September 1

September 1, 1975 – General Daniel “Chappie” James, Jr. Receives Four Stars

James DanielChappie

General Daniel “Chappie” James, Jr., United States Air Force

General Daniel “Chappie” James, Jr. became the first African American to receive the rank of four star general in the United States military on September 1, 1975. James graduated from Tuskegee University in 1942 and received civilian pilot training. During WW II he trained pilots at Tuskegee at the Army Air Corps for the all-African American 99th Pursuit Squadron. Later in the Korean War, James would fly in 101 combat missions.

Daniel James, Jr. in front of his McDonnell-Douglas F-4C Phantom

General Daniel “Chappie” James, Jr. in front of his McDonnell-Douglas F-4C Phantom in Thailand during the Vietnam War.

He returned to the United States in 1951 and assumed various leadership roles in the United States Air Force. In the Vietnam War, he would fly 78 missions into North Vietnam and would lead a flight in which (seven) Communist MiG -21’s were destroyed. That is the highest number of Communist MiG -21’s that were destroyed during any mission of the Vietnam War.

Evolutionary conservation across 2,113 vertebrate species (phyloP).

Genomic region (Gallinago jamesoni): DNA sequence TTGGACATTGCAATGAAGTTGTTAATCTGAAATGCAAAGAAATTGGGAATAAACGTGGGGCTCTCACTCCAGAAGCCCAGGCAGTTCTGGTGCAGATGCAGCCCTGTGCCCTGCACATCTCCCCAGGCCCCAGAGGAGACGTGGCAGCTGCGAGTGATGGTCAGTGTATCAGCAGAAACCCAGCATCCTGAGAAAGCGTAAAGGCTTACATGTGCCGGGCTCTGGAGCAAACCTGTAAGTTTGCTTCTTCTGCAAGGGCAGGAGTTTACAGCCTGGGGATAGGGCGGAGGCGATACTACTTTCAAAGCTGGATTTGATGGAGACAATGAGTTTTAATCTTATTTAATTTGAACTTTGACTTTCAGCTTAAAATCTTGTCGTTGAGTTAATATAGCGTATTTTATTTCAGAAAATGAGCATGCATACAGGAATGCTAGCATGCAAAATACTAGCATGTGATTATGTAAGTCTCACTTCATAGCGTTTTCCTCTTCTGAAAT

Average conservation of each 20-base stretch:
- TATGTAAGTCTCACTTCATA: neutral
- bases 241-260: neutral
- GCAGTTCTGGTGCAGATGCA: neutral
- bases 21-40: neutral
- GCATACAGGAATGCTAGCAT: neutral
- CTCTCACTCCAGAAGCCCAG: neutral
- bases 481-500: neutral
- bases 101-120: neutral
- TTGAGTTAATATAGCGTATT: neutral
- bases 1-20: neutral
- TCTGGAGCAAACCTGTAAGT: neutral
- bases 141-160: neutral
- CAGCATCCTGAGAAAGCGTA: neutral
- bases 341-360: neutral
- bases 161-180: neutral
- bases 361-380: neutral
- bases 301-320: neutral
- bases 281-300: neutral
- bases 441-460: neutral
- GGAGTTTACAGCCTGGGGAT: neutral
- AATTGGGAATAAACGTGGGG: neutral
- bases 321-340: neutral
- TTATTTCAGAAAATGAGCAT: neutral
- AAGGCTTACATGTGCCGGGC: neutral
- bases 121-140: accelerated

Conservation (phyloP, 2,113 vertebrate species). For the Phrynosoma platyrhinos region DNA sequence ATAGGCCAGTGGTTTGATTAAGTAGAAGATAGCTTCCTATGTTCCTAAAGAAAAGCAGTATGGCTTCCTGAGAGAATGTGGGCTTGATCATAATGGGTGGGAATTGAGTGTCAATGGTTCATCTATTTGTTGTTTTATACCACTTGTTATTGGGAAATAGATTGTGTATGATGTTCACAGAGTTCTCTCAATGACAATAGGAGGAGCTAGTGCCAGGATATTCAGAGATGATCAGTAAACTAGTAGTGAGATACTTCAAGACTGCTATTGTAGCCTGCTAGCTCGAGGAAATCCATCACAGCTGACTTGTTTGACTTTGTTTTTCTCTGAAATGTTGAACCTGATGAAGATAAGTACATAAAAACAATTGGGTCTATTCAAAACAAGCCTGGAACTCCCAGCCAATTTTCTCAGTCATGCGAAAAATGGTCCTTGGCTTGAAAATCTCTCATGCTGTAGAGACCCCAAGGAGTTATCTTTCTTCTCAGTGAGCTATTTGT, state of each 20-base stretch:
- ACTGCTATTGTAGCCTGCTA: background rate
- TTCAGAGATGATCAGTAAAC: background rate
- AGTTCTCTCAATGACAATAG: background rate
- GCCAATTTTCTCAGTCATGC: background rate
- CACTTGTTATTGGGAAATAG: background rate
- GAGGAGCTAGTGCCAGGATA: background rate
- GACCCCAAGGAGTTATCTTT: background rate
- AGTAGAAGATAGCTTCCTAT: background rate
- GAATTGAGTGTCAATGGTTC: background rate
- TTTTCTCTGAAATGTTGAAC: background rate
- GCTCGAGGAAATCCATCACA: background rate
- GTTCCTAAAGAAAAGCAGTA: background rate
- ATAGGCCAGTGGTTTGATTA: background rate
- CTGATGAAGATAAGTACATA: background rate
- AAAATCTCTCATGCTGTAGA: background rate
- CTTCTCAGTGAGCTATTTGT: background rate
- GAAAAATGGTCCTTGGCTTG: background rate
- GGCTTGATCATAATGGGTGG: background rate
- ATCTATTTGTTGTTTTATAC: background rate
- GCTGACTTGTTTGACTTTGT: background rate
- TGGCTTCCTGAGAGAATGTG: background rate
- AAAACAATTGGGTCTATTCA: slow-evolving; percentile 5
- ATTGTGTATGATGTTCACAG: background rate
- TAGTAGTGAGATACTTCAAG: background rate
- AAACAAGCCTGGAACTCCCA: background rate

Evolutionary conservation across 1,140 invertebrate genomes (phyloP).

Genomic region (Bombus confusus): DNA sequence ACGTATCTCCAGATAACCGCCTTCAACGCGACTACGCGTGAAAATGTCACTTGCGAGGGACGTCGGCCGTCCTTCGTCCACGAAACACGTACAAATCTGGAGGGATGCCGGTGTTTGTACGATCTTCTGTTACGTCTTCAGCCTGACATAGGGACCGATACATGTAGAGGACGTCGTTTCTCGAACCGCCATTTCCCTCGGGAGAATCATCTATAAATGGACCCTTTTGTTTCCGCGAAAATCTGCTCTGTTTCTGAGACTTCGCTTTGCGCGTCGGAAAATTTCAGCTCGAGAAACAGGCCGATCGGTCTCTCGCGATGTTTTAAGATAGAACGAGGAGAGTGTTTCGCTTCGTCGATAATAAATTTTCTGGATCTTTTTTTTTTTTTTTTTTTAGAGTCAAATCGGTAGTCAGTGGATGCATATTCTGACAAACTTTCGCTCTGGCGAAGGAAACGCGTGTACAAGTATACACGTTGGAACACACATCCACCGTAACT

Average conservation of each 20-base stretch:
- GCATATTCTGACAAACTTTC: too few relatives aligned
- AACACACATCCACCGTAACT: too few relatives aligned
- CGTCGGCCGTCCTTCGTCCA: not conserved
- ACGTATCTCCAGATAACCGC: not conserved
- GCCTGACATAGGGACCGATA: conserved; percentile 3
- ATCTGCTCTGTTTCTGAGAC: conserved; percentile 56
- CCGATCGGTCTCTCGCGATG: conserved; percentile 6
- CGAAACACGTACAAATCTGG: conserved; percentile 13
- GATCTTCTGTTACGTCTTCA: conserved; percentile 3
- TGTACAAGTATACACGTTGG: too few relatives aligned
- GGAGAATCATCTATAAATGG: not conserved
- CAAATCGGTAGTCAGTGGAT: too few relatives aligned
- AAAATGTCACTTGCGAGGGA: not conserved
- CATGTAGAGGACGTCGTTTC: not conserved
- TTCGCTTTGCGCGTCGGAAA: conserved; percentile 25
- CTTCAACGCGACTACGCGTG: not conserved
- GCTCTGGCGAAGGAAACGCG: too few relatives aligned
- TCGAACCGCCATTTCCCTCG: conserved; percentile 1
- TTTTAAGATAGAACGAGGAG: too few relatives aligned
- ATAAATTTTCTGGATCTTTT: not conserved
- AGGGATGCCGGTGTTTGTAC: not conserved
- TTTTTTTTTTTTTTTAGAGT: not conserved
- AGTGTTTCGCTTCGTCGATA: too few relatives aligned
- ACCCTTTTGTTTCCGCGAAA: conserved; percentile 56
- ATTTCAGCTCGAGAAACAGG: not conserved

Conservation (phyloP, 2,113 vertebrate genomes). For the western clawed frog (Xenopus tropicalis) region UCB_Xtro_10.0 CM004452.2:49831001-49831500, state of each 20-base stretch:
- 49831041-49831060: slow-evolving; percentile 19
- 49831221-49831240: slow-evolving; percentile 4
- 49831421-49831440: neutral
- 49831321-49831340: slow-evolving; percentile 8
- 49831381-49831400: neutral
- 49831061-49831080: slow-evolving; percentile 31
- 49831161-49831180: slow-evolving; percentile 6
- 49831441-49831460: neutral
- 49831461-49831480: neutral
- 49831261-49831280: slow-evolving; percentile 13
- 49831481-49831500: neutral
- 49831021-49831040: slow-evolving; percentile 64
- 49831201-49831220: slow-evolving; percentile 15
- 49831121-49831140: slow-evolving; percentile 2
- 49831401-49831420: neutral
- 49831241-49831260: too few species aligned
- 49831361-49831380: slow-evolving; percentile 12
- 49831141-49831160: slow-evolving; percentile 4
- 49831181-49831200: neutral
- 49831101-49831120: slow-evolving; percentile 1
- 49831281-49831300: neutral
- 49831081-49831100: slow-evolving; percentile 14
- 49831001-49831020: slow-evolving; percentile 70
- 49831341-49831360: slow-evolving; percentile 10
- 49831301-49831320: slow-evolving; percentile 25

Secretary of Defense Harold Brown and General Daniel "Chappie" James visit with Jimmy Carter. - NARA - 177740

Secretary of Defense Harold Brown and General Daniel “Chappie” James visit with President Jimmy Carter.

James was promoted to a four star general on September 1, 1975 and assigned commander in chief of NORAD/ADCOM at Peterson Air Force Base in Colorado. He would go on to serve as special assistant to the Chief of Staff, U.S. Air Force. James was born on February 11, 1920 in Pensacola, Florida and died on February 25, 1978 in Colorado Springs, Colorado at age 58.